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Grit: The Power of Passion and Perseverance

4.08  ·  Rating details ·  103,887 ratings  ·  7,612 reviews
In this must-read book for anyone striving to succeed, pioneering psychologist Angela Duckworth shows parents, educators, students, and business people both seasoned and new that the secret to outstanding achievement is not talent but a focused persistence called grit.

Why do some people succeed and others fail? Sharing new insights from her landmark research on grit, Angel
Hardcover, 277 pages
Published May 3rd 2016 by Collins
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Stetson Jesse Singal's new book The Quick Fix has a chapter that discusses the lack of empirical support/statistical confounding of Duckworth's claims about G…moreJesse Singal's new book The Quick Fix has a chapter that discusses the lack of empirical support/statistical confounding of Duckworth's claims about Grit. There are two major issues. First, she's basically reinvented a measure for trait conscientiousness, which pre-existed her work and for which variance in is significantly explained by genetic variation. Second, IQ is still a better standalone predictor for life outcomes than other non-cognitive psychological traits like grit or conscientiousness. This isn't to say all of Duckworth's work and claims are bogus or uninteresting or not compelling for other reasons, but she is overselling them.(less)
Cora As Marissa said in the other answer, this book does have a section on that and it is in a few other places. However, that really isn't the main focus …moreAs Marissa said in the other answer, this book does have a section on that and it is in a few other places. However, that really isn't the main focus of this book. I'd say if you are mainly looking for a "how-to" type book with practical examples and ideas to put into place in your life then I wouldn't recommend this book. If you want to learn more about Grit and examples and studies that were done and statistics on Grit - then I'd recommend this book. (less)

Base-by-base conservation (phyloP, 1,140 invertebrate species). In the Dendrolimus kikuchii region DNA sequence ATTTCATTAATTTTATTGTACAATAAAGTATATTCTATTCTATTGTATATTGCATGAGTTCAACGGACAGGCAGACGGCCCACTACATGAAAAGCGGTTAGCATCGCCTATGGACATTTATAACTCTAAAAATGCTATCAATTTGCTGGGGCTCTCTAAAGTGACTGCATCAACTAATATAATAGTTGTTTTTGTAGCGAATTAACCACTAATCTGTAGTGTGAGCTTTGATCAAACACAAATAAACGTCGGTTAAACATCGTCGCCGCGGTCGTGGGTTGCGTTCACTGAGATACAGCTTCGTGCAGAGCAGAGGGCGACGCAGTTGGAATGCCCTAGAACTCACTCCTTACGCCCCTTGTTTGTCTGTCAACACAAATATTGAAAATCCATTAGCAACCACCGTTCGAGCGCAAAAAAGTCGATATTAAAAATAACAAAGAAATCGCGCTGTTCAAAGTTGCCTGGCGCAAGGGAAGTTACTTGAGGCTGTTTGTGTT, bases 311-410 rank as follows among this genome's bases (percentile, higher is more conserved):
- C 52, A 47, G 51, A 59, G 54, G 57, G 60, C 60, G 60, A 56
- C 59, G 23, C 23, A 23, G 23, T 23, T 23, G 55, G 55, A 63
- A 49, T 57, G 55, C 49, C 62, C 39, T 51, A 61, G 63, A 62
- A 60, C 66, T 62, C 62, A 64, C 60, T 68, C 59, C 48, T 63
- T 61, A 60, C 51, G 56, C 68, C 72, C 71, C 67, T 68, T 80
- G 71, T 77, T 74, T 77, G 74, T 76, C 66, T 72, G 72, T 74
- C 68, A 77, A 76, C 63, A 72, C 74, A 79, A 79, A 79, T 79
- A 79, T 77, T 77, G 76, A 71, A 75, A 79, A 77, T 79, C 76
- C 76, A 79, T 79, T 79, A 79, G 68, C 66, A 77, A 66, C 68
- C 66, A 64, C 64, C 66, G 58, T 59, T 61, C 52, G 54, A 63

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May 29, 2016 rated it did not like it  ·  review of another edition
I've been a fan of Dr. Duckworth and her research since long before she became famous, so it's hard to overstate my disappointment with this title. The fundamental problem with the book is that instead of writing a popularization aimed at the intellectual/policy market, she decided to cash out with a different type of book aimed at the (larger) self-help/business market. The problem with this approach is that the self-help market doesn't want to learn about limits: they want the secret to succes ...more
Mar 12, 2016 rated it it was ok
It was hard to pay attention to or stick with because most of the chapters seemed the same.

But perhaps I haven't learned enough grittiness yet.
May 12, 2019 rated it it was amazing
I remember when I started writing my PhD thesis. I had this vague idea of being a fraud, as I knew I wasn't a genius, and I believed that to achieve academic excellence, you needed to be one.

There were many other students who seemed endlessly more talented than I was, who were creative and came up with brilliant suggestions. To top it all off, they had all the time in the world whereas I juggled being a mum of babies and toddlers and doing the research at the same time.

And yet, I finished my t
May 09, 2016 rated it liked it  ·  review of another edition
Shelves: read-in-2016
Ultimately, there's not much new in this latest entry in the personal improvement genre. I had high hopes for this book, initially believing that it would have new (to me) insights along the lines of what I found in Carol Dweck's book "Mindset" and Charles Duhigg's "The Power of Habit." Sadly, this book falls quite flat with entirely too much repetition of a singular topic.

If you want a tl;dr version of the book, it comes down to this: don't give up. When you are going through hell, keep going.